America Shouldn’t Take Sides in the 1,400-Year-Old Sunni-Shia Conflict
The Iran-vs.-Saudi Arabia proxy war isn’t worth getting our military involved.
On November 1, CIA Director Mike Pompeo released thousands of files found by SEAL Team Six in Osama bin Laden’s compound in Abbottabad, Pakistan. Many documents detailed ties between al-Qaeda and Iran. Ned Price, former CIA analyst and de facto Obama administration official, accused Pompeo of releasing the documents to torpedo the Iran deal and drum up support for regime change in Iran. In rushed The Weekly Standard’s Stephen Hayes to claim the documents show how the Obama administration—Ned Price included—covered up the Iran and al-Qaeda ties for political purposes.
Yes, intelligence was politicized during the Obama administration, but Hayes is wrong to claim that the Pompeo CIA’s document-dump contained bombshells. Iran’s ties to al-Qaeda have been well documented for years. In 2011, the Weekly Standard wrote about the Obama Treasury Department releasing info on al-Qaeda’s operations in Afghanistan and Pakistan being quarterbacked from Iran. In 2015, a similar Weekly Standard article detailed Iranian ties to the Sunni terror group. These are but a few examples.
What the CIA’s documents released several weeks ago do show is a confirmation of what we have always known: Shiite Iran has long had an on-and-off-again transactional relationship of convenience with Sunni al-Qaeda. Most important, the history of those ties tells us that the answer to ending the ties is realpolitik, and certainly not war.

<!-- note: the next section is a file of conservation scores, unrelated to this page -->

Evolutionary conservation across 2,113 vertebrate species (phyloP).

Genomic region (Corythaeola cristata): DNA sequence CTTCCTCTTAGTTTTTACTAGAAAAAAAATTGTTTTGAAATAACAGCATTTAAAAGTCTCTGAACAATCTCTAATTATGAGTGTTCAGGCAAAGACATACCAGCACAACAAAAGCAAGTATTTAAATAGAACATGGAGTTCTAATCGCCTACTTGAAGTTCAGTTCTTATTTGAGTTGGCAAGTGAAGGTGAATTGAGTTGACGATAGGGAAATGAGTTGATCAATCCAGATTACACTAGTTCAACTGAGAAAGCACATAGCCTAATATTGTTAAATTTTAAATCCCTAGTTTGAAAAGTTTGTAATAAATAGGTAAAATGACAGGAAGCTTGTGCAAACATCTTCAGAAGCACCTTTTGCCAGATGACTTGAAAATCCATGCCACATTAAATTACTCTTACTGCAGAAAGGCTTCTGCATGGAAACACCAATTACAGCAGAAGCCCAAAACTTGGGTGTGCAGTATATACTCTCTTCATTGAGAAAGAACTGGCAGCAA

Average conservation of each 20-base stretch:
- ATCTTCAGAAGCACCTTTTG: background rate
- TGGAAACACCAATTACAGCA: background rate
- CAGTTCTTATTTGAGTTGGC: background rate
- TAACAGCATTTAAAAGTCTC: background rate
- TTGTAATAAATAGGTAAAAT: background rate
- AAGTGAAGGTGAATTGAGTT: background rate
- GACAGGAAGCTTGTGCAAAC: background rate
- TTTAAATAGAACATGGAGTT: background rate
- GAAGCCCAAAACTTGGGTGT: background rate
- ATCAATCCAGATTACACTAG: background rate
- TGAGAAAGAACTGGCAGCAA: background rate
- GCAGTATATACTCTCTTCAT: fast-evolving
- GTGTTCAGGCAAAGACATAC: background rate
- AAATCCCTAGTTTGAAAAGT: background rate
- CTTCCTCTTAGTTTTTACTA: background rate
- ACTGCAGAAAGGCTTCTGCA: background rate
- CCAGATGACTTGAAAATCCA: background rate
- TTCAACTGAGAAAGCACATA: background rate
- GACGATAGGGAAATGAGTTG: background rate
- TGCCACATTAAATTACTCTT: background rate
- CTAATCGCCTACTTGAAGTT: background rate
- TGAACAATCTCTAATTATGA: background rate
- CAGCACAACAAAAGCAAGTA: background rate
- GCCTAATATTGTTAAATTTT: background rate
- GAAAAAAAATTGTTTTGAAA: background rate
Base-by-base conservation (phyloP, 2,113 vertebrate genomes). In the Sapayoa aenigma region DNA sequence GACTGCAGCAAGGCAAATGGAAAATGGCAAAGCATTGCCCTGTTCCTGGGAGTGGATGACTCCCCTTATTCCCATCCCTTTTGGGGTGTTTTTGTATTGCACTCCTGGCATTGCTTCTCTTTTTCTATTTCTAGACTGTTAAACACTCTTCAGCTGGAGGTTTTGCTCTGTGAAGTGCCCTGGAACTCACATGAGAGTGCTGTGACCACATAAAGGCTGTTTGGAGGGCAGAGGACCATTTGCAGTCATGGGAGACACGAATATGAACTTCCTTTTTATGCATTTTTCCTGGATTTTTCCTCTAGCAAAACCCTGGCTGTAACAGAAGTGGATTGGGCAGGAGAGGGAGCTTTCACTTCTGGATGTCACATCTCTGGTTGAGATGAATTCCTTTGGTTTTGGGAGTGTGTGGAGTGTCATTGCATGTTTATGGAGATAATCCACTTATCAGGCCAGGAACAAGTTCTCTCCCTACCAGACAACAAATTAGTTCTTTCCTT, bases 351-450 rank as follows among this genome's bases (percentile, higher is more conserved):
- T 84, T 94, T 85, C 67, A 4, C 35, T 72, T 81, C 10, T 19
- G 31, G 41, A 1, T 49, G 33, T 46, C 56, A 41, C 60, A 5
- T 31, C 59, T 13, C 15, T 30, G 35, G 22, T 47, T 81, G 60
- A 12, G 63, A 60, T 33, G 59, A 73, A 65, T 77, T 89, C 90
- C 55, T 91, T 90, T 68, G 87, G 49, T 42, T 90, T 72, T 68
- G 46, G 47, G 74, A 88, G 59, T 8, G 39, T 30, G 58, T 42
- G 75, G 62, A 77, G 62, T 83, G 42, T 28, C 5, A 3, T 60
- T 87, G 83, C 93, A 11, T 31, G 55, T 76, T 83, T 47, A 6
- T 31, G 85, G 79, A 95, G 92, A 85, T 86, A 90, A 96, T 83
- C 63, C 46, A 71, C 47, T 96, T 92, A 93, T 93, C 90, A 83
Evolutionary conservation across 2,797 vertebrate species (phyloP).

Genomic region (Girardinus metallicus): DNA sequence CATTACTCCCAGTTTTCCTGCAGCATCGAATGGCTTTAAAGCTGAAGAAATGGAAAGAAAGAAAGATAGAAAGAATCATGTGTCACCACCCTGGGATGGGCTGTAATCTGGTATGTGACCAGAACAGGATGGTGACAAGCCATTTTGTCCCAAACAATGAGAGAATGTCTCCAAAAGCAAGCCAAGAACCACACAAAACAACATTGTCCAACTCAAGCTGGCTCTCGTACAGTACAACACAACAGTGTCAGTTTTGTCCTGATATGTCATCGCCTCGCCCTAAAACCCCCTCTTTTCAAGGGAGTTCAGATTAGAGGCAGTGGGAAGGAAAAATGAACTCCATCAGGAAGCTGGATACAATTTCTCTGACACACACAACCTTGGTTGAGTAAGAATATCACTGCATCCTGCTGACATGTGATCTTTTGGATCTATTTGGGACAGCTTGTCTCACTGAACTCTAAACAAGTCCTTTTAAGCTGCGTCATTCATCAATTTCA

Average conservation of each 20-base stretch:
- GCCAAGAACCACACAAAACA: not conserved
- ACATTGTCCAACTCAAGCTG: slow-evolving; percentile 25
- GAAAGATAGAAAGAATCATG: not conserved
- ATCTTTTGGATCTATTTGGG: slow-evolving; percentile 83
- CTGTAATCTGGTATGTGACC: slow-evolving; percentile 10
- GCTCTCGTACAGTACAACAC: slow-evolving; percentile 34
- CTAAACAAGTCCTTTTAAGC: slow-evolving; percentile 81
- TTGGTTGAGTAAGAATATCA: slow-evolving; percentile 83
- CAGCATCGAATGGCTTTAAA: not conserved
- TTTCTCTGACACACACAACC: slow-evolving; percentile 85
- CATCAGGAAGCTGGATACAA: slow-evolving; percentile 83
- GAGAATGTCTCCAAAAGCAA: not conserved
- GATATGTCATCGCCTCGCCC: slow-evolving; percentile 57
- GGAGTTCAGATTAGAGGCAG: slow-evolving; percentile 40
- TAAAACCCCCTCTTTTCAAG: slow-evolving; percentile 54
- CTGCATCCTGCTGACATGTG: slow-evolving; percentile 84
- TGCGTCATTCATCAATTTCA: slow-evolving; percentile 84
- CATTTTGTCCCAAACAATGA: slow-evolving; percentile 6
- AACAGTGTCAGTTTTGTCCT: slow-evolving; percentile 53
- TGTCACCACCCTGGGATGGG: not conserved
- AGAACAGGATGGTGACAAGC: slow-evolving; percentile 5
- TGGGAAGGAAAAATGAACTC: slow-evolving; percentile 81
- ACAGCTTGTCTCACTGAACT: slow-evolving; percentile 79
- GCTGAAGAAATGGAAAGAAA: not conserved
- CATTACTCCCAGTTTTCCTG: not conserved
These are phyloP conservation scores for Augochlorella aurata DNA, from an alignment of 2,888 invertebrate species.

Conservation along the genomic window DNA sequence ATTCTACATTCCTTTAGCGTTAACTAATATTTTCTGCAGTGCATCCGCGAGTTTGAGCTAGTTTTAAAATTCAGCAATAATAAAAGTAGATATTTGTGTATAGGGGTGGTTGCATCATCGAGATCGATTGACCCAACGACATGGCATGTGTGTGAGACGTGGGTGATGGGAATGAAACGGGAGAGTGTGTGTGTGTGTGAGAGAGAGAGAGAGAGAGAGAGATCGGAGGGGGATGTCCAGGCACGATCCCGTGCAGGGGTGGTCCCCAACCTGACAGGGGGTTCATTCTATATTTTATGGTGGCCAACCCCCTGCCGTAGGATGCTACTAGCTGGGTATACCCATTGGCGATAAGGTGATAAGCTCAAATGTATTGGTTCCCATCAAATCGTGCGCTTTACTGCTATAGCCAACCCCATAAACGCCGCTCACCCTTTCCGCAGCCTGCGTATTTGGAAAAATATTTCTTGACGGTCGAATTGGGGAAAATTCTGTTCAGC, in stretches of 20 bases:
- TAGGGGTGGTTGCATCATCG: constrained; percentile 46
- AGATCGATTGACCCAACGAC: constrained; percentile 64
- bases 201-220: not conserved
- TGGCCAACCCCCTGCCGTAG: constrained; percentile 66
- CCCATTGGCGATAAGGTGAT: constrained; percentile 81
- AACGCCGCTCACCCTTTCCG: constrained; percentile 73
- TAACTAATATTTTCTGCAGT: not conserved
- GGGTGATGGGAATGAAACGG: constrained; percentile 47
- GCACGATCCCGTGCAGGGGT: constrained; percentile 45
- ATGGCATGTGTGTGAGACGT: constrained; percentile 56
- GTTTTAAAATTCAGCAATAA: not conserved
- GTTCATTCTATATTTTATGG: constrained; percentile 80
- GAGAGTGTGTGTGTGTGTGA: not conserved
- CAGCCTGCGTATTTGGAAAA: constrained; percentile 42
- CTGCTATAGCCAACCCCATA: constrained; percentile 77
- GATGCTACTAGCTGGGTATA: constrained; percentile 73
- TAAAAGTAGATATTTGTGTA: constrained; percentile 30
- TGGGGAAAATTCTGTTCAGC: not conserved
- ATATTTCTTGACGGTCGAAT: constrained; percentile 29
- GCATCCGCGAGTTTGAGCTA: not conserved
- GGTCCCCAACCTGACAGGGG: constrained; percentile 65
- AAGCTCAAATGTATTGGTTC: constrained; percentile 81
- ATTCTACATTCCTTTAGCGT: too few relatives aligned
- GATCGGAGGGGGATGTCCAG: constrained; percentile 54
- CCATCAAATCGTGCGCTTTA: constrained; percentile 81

A transactional relationship
Writing in The Atlantic, Adrian Levy and Cathy Scott-Clark, two journalists who have reported extensively about bin Laden and al-Qaeda, detailed the relationship between Iran and al-Qaeda found in the CIA documents. It started in 1995, when al-Qaeda agents reached out to the Iranian deep state to broker an agreement after Iran’s enemy, Iraq’s Saddam Hussein, flatly rejected al-Qaeda’s overtures.
There is no evidence that the pre-9/11 ties came to anything, but the 2001 invasion of Afghanistan prompted al-Qaeda to seek a new home base through a greater alliance with Iran. Iran first allowed a senior al-Qaeda official to enter the country, hoping that more would follow, with the goal of using these officials as a bargaining chip with America.
A back-channel between the White House and Iran at international conferences in Germany, Geneva, and Tokyo between late 2001 and early 2003 discussed the ties between al-Qaeda and Iran going back to 1995, though “the vice president’s office suggested the White House do nothing [to acknowledge or end those ties], worrying that the administration would undermine the campaign to oust Saddam Hussein in Iraq—which was being underwritten by claims [Saddam] sponsored al-Qaeda” (when he had actually rejected al-Qaeda).
Through this backchannel, Iran offered to hand over al-Qaeda members to America in exchange for the normalization of relations. “[T]he Bush administration flat-out declined.”
In his January 2002 State of the Union address, the president lumped Iran into his Axis of Evil, along with Iraq and North Korea. Meanwhile, as the War in Iraq was ramping up, the vice president’s office “told U.S. envoys working on Iran and Afghanistan that once regime change had succeeded in Iraq, Tehran was next.”
Iran’s Quds Force—an elite unit within the Revolutionary Guards—“green-lit the sanctuary plan” in response, bringing in more high-ranking al-Qaeda members. From Baluchistan, Pakistan, the “first to be sent over [to Iran] were al-Qaeda wives and daughters, along with hundreds of low-level volunteers… From there, the Quds Force gave them false travel documents that disguised them as Iraqi Shia refugees and flew them out to other countries, where they either settled or went on to join other conflicts.”